Call of Duty Vanguard review: Beautiful, cinematic & fast – but Warzone awaits
CALL of Duty Vanguard is out on Friday – but is it any good?
The Sun has had a chance to play the full game BEFORE it’s out, and it’s everything we’d hoped for.
We’ve only played the game for about 12 hours, so this isn’t our full review. We’ll give a fuller view and score in the coming days.
Read on for our review-in-progress by The Sun’s tech editor Sean Keach.
Beware: This review may contain some story spoilers.
Call of Duty Vanguard Campaign
If you’ve followed Vanguard news at all, you’ll know we’re returning to World War 2.
That’s a tried-and-tested theatre of war for the Call of Duty series, so Sledgehammer Games risked treading overly familiar ground.
Thankfully the story is freshened somewhat by focusing on the birth of the special forces in WW2.
This lets you view key parts of the war from a slightly different perspective – and makes you feel very important. For a Campaign that’s edging ever closer to movie territory, that’s key.
It also means we get to spend time across all the major conflict fronts, including North Africa, the Pacific, and the Western and Eastern fronts.
It follows four Operators, all inspired by real people.
First up is Sgt. Arthur Kingsley, of the 9th Parachute Battalion, who is inspired by Sidney Cornell, a real serviceman from Portsmouth, England whose father was African American.
Next up is Lt. Polina Petrova, of the 138th Rifle Division.
She’s inspired by Lyudmila Pavlichenko, an expert sniper renowned for being the most successful marksman in World War 2 – with a staggering 309 kills.
Lyudmila began her military career as a nurse, and this story is mimicked in game, where she becomes a leader during the Battle of Stalingrad.
Third is Captain Wade Jackson, of Scouting Squadron Six, inspired by Canada’s Vernon Michael – a distinguished airman.
And finally here’s 2nd Lieutenant Lucas Riggs, of Australia’s 20th Battalion.
He’s inspired by New Zealand soldier Charles Upham, who received the Victoria Cross not once but twice.
They’re all introduced with much colour and conflict in the very first mission.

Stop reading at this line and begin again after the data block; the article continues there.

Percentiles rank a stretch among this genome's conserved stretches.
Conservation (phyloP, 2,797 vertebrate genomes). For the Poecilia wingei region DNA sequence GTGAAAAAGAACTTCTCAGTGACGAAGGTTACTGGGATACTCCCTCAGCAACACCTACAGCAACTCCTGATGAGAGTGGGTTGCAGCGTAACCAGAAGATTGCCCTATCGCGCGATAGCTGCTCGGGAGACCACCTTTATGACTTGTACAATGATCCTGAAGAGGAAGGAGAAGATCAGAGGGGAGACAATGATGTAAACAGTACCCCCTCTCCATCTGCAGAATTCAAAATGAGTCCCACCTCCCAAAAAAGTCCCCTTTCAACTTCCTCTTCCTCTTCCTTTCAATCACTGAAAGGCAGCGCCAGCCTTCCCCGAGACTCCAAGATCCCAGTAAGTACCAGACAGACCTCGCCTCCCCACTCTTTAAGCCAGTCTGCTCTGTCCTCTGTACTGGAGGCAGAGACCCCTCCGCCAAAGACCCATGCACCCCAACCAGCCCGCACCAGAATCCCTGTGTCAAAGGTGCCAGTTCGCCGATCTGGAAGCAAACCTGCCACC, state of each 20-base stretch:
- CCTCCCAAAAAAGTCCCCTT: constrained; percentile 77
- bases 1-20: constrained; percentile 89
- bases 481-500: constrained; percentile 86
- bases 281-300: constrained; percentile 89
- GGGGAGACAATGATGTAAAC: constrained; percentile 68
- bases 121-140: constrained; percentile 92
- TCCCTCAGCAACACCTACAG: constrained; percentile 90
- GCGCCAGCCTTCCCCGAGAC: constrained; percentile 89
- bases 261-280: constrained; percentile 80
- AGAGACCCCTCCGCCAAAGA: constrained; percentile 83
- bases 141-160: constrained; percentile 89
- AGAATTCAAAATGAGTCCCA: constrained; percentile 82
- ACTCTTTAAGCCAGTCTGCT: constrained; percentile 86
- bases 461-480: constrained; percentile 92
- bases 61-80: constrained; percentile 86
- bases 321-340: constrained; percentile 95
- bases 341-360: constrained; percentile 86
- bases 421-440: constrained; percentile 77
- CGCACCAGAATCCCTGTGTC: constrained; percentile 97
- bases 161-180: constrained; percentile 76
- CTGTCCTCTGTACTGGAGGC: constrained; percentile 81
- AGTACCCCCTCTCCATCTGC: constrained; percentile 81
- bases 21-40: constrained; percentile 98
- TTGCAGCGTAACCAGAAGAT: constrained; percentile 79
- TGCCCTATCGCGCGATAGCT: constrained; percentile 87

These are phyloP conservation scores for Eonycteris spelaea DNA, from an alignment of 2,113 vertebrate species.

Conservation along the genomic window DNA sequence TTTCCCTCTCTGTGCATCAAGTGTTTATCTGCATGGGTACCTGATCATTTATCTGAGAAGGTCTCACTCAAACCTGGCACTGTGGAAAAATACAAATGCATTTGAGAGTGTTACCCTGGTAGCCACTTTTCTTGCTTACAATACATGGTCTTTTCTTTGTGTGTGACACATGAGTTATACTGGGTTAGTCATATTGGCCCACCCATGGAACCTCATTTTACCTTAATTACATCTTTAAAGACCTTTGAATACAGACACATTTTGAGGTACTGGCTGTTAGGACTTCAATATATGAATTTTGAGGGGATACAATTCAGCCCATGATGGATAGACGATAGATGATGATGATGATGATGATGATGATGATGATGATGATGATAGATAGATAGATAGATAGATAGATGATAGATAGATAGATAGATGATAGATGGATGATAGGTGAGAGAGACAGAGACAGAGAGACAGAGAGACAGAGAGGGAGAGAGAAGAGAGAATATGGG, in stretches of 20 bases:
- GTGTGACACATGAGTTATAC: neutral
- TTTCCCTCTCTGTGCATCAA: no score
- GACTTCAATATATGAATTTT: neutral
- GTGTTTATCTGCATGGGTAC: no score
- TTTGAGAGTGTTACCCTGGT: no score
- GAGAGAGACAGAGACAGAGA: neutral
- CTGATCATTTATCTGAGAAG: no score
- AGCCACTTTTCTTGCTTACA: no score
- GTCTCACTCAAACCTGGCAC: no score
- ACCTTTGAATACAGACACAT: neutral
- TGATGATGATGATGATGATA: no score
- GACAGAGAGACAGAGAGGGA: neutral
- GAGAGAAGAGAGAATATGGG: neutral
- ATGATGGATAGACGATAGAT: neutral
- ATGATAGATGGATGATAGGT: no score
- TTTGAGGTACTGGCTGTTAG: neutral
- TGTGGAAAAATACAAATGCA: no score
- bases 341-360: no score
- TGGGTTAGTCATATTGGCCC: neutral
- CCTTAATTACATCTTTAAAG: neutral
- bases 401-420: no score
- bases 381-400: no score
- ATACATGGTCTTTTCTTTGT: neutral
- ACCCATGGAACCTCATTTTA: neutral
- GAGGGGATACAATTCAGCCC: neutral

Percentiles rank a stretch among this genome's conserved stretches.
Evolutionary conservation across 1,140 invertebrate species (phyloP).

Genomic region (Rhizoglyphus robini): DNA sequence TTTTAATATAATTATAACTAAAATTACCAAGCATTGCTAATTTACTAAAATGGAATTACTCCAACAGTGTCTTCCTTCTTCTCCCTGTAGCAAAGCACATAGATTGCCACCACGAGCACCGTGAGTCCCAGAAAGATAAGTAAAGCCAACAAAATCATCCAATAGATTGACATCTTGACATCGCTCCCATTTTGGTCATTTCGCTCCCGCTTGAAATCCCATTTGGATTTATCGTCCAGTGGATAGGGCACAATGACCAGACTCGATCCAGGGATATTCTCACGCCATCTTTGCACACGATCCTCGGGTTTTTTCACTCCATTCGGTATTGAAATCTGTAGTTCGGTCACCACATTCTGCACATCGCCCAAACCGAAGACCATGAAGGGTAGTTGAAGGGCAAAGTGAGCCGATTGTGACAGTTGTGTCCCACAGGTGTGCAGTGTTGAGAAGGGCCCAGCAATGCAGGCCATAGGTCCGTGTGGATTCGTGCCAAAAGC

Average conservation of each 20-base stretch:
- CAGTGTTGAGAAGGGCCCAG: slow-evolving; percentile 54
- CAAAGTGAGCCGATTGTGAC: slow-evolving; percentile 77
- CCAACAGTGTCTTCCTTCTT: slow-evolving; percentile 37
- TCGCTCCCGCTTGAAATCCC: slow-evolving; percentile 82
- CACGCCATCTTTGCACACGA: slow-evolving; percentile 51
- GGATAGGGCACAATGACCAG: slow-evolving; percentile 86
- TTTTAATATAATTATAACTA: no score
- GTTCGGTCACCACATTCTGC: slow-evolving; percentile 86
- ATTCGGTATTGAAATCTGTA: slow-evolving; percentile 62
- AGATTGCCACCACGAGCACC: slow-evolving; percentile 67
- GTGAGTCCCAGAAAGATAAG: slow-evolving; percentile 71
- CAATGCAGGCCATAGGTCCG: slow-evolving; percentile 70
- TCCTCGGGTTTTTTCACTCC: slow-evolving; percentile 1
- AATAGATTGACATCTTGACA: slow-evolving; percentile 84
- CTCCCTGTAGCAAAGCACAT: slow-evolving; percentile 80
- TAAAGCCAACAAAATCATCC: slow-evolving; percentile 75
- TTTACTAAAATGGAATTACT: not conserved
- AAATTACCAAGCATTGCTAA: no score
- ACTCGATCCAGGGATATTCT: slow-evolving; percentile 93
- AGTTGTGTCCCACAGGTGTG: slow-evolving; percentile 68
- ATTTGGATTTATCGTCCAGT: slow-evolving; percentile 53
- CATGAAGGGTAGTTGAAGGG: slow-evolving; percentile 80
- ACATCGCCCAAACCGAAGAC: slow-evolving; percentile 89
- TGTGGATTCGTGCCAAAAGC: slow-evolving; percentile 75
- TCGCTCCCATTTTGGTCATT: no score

You’re tasked with hijacking a train, and then soon after break into a Nazi U-Boat base.
Visually, the environments are gorgeous – the rain effects during the train sequence are brilliant, and lighting is impressive on the PS5 version I tried.
We also meet attack dogs that are pretty much insta-kill even on Regular difficulty. Be ready for those. They’re scary as hell.
It’s all very fact-paced as a Call of Duty intro should be, and does a great job of introducing the main characters – and a key villain.
Importantly, it also teases the major plot point: Project Phoenix.
This is a fictional Nazi campaign to identify a successor to Hitler, and it’s your job to uncover and ultimately scupper this.
Then the Campaign goes out of its way to demonstrate individual characters.
First we go to Sgt. Arthur Kingsley, dropping in behind enemy lines in France on June 5 – the night before D-Day.
In a possible nod to Warzone, you drop in from the air – plunging through an aerial arena of warfare and dogfighting.
You land in water, surrounded by burning bodies and people drowning, before dashing into the woods.
It’s a visceral and genuinely terrifying scene, that works well to get across the fear soldiers on the ground would’ve felt.
As you creep through the woods, you can hear the ka-thum of anti-aircraft guns firing into the skies.
The next few minutes are very stealthy, reminiscent of Modern Warfare’s beloved All Ghillied Up.
Eventually you make your way into a settlement, and enter combat with soldiers – before finding yourself on the run again out into the fields.
There’s lots of shooting through floorboards and windows, which is brilliant.
This also loops in with Multiplayer, where destructible environments are a key new change for Vanguard.
It’s a great and powerful start to the Campaign, and bodes well for the rest of the missions.
The game is also very cinematic, even during the parts where the player is in control – again, very on-brand and highly effective.
Sledgehammer told us that they were going for that sort of feel, and they clearly haven’t failed.
Call of Duty Vanguard Multiplayer
As always, Multiplayer borrows much from the campaign.
Maps are inspired by the missions (and in some cases, previous Call of Duty games).
And you’ll find that Operators are also featured in the Campaign – so you really can snipe as Soviet sharpshooter Polina in multiplayer.
In many ways, this is the same Call of Duty Multiplayer we’ve always known.
You engage in fast-paced combat with an array of era-specific guns, including the Kar98k, the STG44 and the MP40.
The latter feels very powerful, but as any long-time Call of Duty player knows, gun balance is in constant flux. It's far too early to make meaningful judgements.
There are killstreaks like the UAV-esque “Intel”, Glide Bombs and Attack Dogs.
And you’ve got Gunsmith (with new custom ballistics) and Perks, so you can customise your load outs for maximum carnage – as per your own play style.